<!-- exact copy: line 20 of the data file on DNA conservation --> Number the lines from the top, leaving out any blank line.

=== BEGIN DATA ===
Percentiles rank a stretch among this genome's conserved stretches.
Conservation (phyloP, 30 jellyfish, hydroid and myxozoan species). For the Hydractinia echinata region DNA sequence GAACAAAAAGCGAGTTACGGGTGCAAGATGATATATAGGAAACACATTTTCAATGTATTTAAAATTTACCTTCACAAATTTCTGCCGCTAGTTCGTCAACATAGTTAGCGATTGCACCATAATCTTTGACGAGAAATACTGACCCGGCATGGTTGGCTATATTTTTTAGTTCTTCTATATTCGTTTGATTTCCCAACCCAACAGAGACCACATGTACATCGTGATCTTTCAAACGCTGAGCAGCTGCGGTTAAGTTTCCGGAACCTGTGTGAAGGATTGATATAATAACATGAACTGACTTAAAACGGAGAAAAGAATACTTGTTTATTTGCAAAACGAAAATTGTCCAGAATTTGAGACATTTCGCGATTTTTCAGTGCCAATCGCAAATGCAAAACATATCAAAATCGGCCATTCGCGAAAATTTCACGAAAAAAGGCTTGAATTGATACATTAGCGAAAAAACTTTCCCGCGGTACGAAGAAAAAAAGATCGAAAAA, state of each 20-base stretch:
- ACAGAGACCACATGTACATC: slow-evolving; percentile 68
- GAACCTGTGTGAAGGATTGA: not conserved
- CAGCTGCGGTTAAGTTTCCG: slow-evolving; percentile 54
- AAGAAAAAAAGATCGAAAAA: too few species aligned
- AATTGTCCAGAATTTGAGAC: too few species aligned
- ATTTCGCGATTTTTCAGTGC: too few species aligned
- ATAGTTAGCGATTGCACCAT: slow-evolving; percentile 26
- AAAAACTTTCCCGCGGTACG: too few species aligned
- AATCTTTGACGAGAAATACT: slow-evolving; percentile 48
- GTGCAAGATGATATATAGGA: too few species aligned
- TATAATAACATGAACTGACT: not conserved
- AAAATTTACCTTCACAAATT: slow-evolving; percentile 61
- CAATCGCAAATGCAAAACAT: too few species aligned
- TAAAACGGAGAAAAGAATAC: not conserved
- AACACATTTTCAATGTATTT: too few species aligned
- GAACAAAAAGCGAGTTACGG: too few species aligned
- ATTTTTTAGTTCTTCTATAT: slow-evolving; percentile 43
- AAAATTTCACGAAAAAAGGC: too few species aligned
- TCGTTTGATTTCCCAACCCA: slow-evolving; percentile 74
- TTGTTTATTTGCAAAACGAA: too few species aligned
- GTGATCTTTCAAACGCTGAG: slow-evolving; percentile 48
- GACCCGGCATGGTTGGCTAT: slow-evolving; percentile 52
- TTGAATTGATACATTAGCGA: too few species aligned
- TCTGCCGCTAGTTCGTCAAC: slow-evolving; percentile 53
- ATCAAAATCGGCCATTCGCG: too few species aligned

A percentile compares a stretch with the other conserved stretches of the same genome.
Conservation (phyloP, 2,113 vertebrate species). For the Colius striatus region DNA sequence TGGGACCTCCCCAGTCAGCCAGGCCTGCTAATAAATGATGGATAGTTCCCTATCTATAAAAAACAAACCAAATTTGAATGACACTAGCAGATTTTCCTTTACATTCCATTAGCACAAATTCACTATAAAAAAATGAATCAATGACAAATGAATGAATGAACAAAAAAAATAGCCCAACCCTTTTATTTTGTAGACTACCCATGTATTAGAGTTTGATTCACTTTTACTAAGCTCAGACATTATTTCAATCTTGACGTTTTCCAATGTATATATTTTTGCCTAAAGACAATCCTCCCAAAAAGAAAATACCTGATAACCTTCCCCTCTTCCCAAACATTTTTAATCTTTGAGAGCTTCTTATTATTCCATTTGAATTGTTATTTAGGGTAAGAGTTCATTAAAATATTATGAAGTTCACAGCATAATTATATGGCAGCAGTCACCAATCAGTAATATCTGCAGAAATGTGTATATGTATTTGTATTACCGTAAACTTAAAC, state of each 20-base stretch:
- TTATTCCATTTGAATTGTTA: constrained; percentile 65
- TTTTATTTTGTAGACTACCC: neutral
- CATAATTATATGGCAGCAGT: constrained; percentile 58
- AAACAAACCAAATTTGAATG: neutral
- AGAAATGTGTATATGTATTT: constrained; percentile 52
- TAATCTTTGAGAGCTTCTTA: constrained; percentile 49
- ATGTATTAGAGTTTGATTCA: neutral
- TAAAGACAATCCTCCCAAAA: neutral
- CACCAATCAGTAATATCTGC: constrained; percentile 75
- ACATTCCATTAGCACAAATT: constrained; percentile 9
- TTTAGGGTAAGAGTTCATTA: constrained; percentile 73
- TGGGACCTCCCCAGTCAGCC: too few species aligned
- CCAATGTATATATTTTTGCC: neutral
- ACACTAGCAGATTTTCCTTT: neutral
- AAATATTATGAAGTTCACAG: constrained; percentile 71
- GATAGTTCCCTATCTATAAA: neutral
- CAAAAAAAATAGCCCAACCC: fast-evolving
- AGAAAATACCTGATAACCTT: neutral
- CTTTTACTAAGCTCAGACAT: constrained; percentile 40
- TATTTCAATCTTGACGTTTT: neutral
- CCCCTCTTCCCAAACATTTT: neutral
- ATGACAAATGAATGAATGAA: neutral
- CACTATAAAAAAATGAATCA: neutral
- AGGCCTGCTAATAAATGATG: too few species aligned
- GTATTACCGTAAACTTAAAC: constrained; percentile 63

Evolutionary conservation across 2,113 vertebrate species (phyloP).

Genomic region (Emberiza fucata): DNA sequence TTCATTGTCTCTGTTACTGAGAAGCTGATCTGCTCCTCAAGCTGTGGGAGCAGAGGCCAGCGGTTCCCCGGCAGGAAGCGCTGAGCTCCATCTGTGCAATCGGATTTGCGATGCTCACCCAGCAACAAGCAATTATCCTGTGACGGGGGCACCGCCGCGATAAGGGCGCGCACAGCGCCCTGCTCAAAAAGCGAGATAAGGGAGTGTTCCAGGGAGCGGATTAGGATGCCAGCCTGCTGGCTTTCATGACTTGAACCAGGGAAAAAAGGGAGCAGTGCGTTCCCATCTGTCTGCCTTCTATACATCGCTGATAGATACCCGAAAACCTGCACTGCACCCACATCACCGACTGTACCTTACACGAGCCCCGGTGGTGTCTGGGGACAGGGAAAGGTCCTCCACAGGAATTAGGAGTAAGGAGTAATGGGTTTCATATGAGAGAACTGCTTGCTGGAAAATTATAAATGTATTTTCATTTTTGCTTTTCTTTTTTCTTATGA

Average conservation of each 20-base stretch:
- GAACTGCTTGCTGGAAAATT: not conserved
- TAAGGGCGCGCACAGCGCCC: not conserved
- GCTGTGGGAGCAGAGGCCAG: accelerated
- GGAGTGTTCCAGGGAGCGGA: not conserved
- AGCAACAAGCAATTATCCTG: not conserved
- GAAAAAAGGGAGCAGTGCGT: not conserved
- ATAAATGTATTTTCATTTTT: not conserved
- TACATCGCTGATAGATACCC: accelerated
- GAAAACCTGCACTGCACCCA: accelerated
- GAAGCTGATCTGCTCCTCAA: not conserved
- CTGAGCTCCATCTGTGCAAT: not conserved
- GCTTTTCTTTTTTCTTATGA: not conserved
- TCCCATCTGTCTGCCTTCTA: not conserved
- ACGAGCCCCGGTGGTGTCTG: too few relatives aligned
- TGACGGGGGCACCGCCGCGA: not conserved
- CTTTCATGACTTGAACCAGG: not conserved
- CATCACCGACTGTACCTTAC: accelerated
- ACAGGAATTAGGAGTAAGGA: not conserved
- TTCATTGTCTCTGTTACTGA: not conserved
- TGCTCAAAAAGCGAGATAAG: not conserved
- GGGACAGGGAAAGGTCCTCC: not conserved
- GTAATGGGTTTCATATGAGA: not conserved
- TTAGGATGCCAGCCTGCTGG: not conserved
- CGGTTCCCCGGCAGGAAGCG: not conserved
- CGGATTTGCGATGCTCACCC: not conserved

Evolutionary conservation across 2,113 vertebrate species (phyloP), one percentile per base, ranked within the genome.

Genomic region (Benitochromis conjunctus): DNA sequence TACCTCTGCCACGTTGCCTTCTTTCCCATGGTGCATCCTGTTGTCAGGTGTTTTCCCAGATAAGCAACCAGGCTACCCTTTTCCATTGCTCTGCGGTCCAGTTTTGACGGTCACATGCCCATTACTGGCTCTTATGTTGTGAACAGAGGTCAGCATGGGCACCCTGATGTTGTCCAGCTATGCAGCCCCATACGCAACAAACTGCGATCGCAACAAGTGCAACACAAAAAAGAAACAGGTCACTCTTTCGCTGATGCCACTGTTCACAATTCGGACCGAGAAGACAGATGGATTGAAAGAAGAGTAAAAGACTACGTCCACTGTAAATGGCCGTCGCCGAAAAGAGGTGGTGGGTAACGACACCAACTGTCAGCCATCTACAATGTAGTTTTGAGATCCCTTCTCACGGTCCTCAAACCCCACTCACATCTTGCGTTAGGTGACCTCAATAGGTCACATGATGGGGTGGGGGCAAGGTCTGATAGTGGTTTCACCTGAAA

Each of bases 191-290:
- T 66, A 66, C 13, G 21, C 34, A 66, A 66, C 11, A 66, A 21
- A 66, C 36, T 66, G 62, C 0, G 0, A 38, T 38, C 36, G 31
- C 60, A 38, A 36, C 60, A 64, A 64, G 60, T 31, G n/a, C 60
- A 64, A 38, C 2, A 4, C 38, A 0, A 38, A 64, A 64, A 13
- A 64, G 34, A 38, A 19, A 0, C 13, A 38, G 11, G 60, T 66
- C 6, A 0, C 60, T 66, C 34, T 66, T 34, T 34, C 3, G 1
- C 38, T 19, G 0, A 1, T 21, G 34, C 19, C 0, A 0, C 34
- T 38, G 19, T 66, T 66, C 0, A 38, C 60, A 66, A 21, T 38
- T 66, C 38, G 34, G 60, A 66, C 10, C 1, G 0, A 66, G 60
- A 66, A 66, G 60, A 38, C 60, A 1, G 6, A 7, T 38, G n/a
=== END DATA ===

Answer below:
- AAAATTTCACGAAAAAAGGC: too few species aligned